We all have that professional or personal achievement we’re incredibly proud of – can you tell us yours?
On a personal level, I’m really proud that as a family we’ve planted more than 3,000 native trees in the past 15 years, so doing our small bit to help biodiversity. On a professional level, I was amazed when I was awarded the MBE. It was special as it was a way of recognising the work of the whole team at the University of Glasgow and included specific reference for work in diversity. I’m very passionate about improving diversity in the property and construction industry.
What do you wish you’d known at the start of your career that you know now?
Two things: firstly, everyone gets things wrong but the important thing is to learn from this; secondly, it’s my career and I can take ownership and determine who I want to be and how I want my career to run.
If you didn’t work in HE, what would have been your chosen career?
I think it would always have been focused on the property industry and place making; thinking about how people use the places and spaces they live in to create the communities they want.
What are your campus highlights so far?
Seeing students back on campus as they brought a life and a vitality that had been missing. Starting to get to know colleagues across the FD, professional services and the faculties. Being constantly impressed by the work of the FD, from new buildings like the Esther Simpson or the Bragg Centre to attending the planting of the first trees at Gair Wood.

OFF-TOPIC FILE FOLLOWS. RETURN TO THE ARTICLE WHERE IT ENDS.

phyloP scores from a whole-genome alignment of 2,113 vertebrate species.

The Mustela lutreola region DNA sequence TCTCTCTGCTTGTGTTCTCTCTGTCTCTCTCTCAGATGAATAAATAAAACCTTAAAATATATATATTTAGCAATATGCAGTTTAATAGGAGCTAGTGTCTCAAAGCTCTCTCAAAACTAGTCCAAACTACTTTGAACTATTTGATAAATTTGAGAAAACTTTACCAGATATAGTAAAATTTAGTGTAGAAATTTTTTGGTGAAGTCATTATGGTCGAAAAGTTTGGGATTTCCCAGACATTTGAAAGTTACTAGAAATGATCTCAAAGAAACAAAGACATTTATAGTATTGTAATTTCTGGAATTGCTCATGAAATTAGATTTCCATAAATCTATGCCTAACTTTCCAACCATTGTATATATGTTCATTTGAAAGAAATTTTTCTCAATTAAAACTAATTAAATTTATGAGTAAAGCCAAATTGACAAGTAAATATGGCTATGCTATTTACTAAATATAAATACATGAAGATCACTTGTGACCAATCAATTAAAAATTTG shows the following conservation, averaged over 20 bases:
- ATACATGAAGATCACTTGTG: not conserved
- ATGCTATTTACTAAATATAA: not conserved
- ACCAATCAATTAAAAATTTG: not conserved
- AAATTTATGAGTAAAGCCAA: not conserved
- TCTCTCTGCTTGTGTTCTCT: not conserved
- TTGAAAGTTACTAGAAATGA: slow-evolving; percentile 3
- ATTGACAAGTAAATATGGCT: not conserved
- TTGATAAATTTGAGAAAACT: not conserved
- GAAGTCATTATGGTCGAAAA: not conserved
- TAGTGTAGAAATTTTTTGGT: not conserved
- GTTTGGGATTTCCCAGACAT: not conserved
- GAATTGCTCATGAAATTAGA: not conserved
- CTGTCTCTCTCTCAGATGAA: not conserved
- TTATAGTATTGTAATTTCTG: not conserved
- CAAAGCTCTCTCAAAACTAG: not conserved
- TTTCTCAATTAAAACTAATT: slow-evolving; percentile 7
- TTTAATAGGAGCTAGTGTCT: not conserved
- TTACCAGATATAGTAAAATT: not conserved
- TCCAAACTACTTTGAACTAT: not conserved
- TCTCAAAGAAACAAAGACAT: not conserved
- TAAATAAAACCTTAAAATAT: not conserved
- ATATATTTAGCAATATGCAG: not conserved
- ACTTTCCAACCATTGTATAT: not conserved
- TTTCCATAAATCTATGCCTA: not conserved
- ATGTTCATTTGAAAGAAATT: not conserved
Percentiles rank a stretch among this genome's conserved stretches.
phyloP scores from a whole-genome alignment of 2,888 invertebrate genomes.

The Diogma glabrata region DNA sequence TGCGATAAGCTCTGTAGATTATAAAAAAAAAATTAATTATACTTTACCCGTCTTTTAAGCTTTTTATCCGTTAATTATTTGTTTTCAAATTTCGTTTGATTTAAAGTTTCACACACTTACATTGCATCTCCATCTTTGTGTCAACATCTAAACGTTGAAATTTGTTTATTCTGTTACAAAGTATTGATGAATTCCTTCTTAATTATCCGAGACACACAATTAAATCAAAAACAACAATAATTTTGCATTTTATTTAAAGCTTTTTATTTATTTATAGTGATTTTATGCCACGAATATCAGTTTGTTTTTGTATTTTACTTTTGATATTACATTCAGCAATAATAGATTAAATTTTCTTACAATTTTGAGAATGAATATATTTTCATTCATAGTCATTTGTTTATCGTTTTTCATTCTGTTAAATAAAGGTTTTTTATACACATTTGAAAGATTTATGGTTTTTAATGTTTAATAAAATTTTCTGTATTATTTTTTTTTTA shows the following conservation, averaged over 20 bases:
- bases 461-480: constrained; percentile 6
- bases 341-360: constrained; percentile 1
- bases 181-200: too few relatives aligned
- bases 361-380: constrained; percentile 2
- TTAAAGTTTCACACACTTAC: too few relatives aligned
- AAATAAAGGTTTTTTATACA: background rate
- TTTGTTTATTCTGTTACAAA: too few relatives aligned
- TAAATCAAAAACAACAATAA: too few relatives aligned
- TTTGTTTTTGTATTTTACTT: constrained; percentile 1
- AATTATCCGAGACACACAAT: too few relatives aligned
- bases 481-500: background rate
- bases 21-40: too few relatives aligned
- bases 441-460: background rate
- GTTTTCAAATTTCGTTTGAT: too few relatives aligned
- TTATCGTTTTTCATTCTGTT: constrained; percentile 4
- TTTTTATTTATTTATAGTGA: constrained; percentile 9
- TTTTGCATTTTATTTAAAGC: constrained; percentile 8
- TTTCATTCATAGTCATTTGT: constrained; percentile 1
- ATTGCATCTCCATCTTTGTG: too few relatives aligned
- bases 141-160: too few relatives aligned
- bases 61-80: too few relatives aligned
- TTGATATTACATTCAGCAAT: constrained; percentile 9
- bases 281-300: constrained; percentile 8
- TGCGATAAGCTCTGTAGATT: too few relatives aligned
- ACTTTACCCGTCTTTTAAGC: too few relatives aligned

Have you found a favourite location on campus?
I love the peace and quiet of places like St George’s Field, however the most stimulating idea is that I can walk out of the office and have a diversity of places to visit, from the bustle of the LUU to the peace of the Sustainable Garden or the biodiversity of the Roger Stevens pond. All of these help me with my own wellbeing.
What’s still on your ‘to do’ list to visit?
Lots! I still have to visit many of our buildings and our residences. I love the diversity of spaces, like our cafes, and I want to make sure I get to more of them. What’s clear is that our students, staff and visitors are well served by the different locations and the quality on offer.
What do you do to relax away from University life?
I’m very conventional. I love walking and gardening, and in the summer you will see me still in the vegetable garden, even when it’s dark. I also love cooking and I’m happiest when the house is full of people and I’m in the kitchen feeding the hoards!
Where’s your favourite travel destination and why?
I’m useless at choosing a favourite. We went to Alaska a few years ago and I loved it – the wide open spaces were incredible. It reminded me of the highlands and islands of Scotland. Closer to home, if I have an opportunity to get into the Dales or the North York Moors, then I know I will always come back feeling far more relaxed.
What’s your random claim to fame?
I don’t really have any. I’m too busy enjoying what I am doing to think about life in that way!Posted in: University news